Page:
See enclosed list.

Czechoslovak and Slovak decrees and laws in force in 2002:

5/1945, 12/1945, 16/1945, 27/1945, 28/145, 71/1945, 81/1945, 81/1945, 88/1945, 91/1945, 108/1945, 128/1946, 252/1946, 90/1947, 30/1948, 114/1948, 115/1948, 118/1948, 120/1948, 121/1948, 12/1948, 123/1948, 124/1948, 125/1948;

Government decree (Prague): 30/1948; Decrees of the Slovak National Council, Bratislava, 1945-2002, prolonging the Beneš decrees:
(Between August 1944 and April 1945, the Slovak National Council was hiding in illegality in the mountains of Eastern Slovakia with the help of soviet army officers seeking protection from the German-allied forces of the government of the first Slovak Republic).
4/1945, 16/1945, 50/1945, 51/1945, 52/1945, 62/1945, 104/1945, 64/1946, 69/1946, 20000/1946, laws: 229/1991, 330/1991, 93/1992, 180/1995; Supreme Court decisions: 361/1994, 15/1997, 126/1999, 110/2000, 31/2001; protocol of 6 June 1996; letter of the Minister of Agriculture, No. 1866/2001-100 of 14 June 2001.
The websites of these decrees: http://www.hungary.com/corvinus (Section: History, Czecho-Slovak-Hungarian Affairs), http://www.intergate.ca/personal/huffist

II. Current Implementation Legislation and Court Decisions, 1991-2002
Extension of the validity and effect of the discriminatory decrees and laws after 1948.

New decrees, laws, regulations, court decisions and protocols have been added to the enclosed list of the 1945-1948 legislation to give a pretext for the prolongation of the validity and effect of the discriminatory decrees and laws which denounced the Hungarian and German minorities collectively as war criminals who should be exterminated, and their properties left behind should be distributed free of charge among Slovaks and Czechs.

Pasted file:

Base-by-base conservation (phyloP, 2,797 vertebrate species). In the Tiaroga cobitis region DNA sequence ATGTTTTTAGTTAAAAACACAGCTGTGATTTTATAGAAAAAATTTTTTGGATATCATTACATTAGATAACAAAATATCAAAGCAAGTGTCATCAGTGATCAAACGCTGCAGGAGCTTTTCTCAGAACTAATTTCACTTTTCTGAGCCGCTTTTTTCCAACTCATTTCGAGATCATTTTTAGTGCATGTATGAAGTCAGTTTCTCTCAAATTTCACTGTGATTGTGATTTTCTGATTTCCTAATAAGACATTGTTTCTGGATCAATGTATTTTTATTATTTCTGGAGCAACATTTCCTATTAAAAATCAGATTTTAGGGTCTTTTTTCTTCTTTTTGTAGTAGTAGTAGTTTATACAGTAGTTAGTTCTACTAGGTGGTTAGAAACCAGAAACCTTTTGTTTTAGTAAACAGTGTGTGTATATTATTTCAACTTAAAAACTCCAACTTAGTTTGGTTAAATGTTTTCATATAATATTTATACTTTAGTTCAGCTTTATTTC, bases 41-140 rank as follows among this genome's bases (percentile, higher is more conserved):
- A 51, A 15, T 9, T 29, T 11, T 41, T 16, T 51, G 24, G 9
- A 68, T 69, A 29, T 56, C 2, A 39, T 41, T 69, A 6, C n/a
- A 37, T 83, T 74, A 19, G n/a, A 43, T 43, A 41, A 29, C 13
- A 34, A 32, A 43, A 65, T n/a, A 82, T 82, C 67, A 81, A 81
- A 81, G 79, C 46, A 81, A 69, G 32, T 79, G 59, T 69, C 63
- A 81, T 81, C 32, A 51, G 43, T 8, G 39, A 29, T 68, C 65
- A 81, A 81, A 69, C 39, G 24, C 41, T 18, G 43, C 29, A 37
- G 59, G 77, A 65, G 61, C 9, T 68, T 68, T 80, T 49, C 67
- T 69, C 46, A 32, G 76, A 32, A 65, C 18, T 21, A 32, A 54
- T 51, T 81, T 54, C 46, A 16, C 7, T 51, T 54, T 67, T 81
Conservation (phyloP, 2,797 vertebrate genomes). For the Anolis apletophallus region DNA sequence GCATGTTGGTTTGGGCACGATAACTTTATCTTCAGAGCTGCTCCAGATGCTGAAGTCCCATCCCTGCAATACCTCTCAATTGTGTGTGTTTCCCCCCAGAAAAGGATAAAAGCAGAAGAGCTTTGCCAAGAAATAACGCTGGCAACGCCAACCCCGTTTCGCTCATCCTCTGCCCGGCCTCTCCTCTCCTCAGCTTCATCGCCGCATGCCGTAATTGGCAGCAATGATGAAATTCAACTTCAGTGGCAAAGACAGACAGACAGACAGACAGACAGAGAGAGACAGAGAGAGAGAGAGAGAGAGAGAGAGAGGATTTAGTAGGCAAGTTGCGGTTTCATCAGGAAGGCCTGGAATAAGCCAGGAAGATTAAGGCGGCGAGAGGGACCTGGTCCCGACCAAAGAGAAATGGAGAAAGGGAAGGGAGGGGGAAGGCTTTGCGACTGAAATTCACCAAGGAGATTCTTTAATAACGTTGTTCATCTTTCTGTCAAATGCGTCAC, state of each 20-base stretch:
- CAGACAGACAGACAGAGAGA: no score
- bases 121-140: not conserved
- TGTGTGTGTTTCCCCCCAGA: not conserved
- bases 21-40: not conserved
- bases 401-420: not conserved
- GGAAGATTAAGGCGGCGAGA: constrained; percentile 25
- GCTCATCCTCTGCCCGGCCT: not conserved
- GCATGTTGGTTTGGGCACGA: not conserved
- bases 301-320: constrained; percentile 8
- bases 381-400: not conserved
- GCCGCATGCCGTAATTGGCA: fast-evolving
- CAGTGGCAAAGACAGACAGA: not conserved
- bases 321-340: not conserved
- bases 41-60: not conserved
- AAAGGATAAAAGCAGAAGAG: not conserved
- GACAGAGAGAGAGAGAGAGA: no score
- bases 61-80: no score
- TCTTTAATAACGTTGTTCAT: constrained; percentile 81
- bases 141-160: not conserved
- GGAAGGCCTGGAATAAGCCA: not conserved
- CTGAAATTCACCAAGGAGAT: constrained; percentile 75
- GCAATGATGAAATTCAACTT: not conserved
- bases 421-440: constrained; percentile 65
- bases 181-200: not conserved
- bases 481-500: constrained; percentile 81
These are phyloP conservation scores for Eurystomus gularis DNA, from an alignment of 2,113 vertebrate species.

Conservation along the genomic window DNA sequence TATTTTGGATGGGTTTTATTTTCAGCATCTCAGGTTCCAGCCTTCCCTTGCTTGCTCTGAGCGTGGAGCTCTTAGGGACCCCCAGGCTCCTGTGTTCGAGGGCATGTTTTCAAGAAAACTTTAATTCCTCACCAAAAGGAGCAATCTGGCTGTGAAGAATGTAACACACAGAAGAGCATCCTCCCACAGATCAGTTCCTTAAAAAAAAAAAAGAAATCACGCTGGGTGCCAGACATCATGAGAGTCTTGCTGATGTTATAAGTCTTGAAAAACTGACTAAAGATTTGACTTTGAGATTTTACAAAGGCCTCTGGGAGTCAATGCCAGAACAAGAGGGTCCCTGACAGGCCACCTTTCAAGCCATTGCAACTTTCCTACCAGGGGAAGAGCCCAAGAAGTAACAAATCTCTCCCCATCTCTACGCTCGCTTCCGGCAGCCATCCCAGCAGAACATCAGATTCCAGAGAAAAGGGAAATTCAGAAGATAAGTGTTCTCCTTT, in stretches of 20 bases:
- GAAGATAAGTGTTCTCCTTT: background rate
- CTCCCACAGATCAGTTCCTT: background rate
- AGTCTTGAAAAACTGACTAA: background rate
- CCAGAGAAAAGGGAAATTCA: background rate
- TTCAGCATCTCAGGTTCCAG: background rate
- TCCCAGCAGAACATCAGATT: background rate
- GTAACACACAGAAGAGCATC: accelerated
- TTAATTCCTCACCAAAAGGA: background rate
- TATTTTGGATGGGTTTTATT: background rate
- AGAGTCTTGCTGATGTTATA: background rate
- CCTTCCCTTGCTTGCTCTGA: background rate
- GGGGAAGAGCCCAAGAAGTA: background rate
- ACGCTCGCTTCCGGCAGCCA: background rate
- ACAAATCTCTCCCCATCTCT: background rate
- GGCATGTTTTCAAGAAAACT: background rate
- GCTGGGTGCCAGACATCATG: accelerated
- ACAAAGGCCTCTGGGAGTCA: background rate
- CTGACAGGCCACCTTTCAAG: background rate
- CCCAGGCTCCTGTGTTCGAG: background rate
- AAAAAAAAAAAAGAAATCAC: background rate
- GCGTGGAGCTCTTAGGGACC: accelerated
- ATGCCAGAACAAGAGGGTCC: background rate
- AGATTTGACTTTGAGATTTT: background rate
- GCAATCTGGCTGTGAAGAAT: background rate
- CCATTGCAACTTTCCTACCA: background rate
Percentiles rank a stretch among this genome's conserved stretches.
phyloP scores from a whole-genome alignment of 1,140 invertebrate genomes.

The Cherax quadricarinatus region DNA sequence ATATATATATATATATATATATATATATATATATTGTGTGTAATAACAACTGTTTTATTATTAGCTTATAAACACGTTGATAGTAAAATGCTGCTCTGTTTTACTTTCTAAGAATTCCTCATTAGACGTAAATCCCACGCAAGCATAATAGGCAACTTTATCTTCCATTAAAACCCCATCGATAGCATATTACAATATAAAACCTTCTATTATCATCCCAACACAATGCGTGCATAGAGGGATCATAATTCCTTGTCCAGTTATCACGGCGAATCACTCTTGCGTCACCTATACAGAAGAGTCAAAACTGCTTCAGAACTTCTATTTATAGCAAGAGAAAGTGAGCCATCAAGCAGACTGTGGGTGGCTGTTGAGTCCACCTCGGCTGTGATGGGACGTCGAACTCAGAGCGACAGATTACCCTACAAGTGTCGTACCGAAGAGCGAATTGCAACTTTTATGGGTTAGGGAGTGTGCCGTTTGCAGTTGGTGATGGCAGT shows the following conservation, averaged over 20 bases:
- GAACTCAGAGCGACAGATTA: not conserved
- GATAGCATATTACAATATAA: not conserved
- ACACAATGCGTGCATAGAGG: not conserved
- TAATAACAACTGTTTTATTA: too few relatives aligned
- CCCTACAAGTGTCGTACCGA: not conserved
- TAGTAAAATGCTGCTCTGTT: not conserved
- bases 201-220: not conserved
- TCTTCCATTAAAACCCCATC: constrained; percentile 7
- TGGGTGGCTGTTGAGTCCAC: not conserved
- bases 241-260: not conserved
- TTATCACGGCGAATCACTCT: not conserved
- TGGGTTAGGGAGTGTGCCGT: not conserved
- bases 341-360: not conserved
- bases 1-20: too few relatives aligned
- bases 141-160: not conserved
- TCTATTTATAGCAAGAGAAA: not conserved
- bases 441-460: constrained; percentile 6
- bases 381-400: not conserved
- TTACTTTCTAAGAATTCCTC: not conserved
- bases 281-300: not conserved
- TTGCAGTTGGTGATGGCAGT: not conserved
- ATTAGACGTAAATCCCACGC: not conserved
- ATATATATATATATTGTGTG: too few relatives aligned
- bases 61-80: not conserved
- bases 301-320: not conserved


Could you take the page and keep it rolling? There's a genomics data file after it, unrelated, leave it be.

The validity of the above decrees and laws was renewed and prolonged by laws 229/1991 and 330/1991.
They exclude the Hungarians of Slovakia from restitution of landed property, confiscated by presidential decree 108/1945 and 104/1945 of the Slovak National Council, to their former proprietors or their legal heirs. They are not abrogated, and still effect and extend the legal continuity of the Beneš decrees.

Law 229/1991 of the Czechoslovak Parliament allowed citizens having permanent residence in Czechoslovakia under certain conditions to reclaim their landed properties confiscated by the state after the 25 February 1948 communist coup d'état. This law did not nullify the confiscations between 1945-1948 from Hungarians and Germans based on the Beneš decrees. The exclusions in this law were confirmed by the circular letter No. 126/1999 of the Supreme Court of the Slovak Republic on 19 March 1999, after the separation from Czechoslovakia on 1 January 1993.